Twilio will invest up to $ 750 million in Syniverse


Twilio Cloud Communications Company Inc.

TWLO 4.05%

agreed to invest up to $ 750 million in Syniverse Technologies LLC in a precursor to a public listing for the privately owned courier company.

The investment, announced Monday, could be followed in the coming months by a merger between Syniverse and a special-purpose acquisition company, people familiar with the matter said Sunday, when The Wall Street Journal first reported the news. Such a deal could value Syniverse, owned by private equity firm Carlyle Group. Inc.,

at about $ 2 billion to $ 3 billion, including debt, they said. There is no guarantee that Syniverse will achieve a listing, either through a SPAC agreement or a traditional initial public offering.

If made public through a SPAC, it would be the latest in a recent series of such deals as more companies look for an alternative to a traditional IPO. SPACs go public without a business and then look for one to merge with, and the resulting transaction provides the target with a listing.

Crucially for Syniverse, the Twilio deal involves a business deal that would send a significant amount of business its way. Syniverse may also use the proceeds of an agreement with SPAC to make acquisitions.

Syniverse offers roaming, messaging and other telecommunications services for mobile operators and other companies. Since 2011 it has been owned by Carlyle.

Twilio went public in 2016 and offers a suite of products aimed at software developers who use its tools to create various services, such as flight delay alerts, secure communications for people found through dating websites and platforms. to communicate with Uber drivers. Its market value has soared to more than $ 67 billion from around $ 15 billion a year ago when the coronavirus pandemic fueled the already growing demand for cloud-based services.

Last year, Twilio capitalized on its growing stock by buying customer data firm Segment for around $ 3 billion. Segment offers products that allow companies to collect data on website, mobile app and email buyers.

Private companies are turning to Special Purpose Acquisition Companies, or SPACs, to avoid the traditional IPO process and obtain a public listing. WSJ explains why some critics say investing in so-called blank check companies is not worth the risk. Illustration: Zoë Soriano / WSJ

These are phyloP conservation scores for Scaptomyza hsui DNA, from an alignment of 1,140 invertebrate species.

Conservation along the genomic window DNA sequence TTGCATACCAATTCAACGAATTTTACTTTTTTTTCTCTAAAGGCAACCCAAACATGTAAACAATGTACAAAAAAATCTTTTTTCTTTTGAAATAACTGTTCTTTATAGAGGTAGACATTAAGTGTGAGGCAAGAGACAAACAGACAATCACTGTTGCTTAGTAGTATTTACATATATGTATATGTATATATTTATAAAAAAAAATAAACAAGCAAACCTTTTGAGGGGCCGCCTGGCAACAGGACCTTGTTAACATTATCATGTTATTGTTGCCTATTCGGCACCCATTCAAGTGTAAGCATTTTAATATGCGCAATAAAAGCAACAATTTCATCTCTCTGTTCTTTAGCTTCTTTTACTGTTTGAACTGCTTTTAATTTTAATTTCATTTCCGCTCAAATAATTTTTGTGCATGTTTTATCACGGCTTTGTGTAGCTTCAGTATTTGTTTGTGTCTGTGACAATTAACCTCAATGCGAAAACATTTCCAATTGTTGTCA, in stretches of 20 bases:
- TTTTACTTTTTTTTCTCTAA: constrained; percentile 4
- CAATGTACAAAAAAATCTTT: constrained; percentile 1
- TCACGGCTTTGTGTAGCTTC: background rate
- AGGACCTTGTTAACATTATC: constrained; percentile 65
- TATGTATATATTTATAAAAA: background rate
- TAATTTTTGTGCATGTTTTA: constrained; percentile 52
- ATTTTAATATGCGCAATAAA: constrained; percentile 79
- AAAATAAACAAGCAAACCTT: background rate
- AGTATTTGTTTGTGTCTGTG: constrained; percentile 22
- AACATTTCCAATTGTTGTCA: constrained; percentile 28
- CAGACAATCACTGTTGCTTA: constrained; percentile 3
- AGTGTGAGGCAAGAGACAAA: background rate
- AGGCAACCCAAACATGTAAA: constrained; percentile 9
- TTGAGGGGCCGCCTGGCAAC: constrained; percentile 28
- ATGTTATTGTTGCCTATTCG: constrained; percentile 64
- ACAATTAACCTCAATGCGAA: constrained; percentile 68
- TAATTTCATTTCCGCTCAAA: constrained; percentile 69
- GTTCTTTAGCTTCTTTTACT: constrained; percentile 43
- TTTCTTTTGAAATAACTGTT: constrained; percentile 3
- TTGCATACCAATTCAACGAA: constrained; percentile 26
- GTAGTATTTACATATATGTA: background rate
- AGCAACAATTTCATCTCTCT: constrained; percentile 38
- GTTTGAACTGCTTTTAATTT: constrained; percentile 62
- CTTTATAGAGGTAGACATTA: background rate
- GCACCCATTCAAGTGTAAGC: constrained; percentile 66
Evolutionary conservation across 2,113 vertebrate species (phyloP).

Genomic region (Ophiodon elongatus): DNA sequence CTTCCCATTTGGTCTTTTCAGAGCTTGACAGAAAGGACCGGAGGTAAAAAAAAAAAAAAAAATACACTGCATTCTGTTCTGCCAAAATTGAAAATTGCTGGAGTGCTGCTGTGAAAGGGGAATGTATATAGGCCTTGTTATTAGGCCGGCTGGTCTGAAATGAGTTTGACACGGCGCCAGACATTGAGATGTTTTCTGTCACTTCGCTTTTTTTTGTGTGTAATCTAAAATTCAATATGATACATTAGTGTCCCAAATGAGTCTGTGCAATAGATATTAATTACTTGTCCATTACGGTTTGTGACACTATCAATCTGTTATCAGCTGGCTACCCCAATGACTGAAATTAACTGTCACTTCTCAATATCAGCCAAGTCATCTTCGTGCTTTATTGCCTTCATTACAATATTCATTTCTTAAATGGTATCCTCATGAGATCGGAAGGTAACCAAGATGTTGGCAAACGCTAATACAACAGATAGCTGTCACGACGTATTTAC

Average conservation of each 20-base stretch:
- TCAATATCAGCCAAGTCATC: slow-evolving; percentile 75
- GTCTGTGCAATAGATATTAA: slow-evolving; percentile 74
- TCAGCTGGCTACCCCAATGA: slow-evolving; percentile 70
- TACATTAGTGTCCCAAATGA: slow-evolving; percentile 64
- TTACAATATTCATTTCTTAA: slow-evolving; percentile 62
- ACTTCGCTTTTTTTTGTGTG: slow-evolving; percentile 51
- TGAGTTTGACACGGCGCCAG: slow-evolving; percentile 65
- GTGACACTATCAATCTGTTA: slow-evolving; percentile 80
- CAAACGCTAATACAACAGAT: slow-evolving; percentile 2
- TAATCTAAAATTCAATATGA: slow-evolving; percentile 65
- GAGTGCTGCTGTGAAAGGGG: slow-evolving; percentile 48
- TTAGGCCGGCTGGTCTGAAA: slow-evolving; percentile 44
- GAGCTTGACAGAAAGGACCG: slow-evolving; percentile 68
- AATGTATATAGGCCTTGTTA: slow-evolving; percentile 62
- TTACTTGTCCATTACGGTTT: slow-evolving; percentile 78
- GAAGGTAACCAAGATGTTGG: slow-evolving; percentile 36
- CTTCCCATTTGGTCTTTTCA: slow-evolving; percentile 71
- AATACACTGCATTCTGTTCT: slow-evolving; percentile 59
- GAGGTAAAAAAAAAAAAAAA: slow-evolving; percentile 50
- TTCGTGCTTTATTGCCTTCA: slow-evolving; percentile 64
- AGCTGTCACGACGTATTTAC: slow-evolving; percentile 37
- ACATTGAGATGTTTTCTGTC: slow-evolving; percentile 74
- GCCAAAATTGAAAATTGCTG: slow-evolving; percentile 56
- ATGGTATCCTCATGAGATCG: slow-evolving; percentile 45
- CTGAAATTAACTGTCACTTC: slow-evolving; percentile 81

Salesforce.com Inc.

last year reached an agreement of approximately $ 27.7 billion to buy Slack Technologies Inc.,

a messaging platform that has sought to replace office email. In the wake of that transaction, analysts have anticipated more deals in cloud computing as companies compete to add features to suit all types of remote business and to compete with enterprise software giants, including Microsoft. Corp.

Carlyle agreed to take Syniverse privately in 2010 in a deal valued at more than $ 2 billion. In subsequent years, it has completed additional acquisitions, buying rivals Mach and Aicent Inc. in 2013 and 2014, respectively. Syniverse has not been seen as a huge success for Carlyle, but the transaction with Twilio and the subsequent listing could revive the fortunes of the deal.

Moelis & Company LLC was financial advisor to Syniverse and Carlyle and Debevoise & Plimpton LLP were legal advisers. Centerview Partners LLC served as financial advisor to Twilio and Kirkland & Ellis LLP and DLA Piper LLP were legal advisers.

Write to Cara Lombardo at [email protected] and Dana Cimilluca at [email protected]

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It appeared in the March 1, 2021 print edition as ‘Twilio seeks to help make the courier company public’.

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